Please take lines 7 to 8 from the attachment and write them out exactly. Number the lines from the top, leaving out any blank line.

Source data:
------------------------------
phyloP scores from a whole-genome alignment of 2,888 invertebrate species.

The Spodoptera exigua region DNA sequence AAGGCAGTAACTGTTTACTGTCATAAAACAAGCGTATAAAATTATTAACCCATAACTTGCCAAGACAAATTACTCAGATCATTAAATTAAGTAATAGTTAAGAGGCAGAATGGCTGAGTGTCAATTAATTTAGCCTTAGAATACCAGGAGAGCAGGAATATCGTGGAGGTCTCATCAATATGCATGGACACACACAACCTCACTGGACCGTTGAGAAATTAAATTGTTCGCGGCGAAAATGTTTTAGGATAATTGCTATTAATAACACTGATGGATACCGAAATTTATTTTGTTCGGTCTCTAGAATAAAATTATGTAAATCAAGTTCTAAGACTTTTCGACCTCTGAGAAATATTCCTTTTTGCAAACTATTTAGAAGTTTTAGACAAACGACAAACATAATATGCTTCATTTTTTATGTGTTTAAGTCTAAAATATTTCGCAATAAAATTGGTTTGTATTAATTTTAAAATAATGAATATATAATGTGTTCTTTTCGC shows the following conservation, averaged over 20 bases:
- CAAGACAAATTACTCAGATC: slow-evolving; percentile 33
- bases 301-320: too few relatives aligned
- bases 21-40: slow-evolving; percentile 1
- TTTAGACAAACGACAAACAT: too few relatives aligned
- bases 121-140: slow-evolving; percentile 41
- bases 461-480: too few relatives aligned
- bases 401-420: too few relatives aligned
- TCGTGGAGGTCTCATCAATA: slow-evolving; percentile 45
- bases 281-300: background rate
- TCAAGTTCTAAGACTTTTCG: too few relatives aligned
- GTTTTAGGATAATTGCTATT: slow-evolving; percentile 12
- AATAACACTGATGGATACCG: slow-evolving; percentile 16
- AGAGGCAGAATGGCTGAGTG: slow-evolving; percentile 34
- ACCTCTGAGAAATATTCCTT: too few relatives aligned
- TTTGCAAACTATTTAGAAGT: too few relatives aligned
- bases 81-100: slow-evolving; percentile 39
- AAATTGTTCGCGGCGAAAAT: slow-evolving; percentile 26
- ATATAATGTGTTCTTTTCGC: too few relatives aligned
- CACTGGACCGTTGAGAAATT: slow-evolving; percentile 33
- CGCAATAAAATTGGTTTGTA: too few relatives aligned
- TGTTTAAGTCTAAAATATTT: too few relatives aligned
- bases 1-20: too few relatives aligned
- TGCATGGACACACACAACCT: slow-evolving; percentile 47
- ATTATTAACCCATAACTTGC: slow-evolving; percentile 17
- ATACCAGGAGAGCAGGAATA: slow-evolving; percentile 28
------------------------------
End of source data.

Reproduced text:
- bases 121-140: slow-evolving; percentile 41
- bases 461-480: too few relatives aligned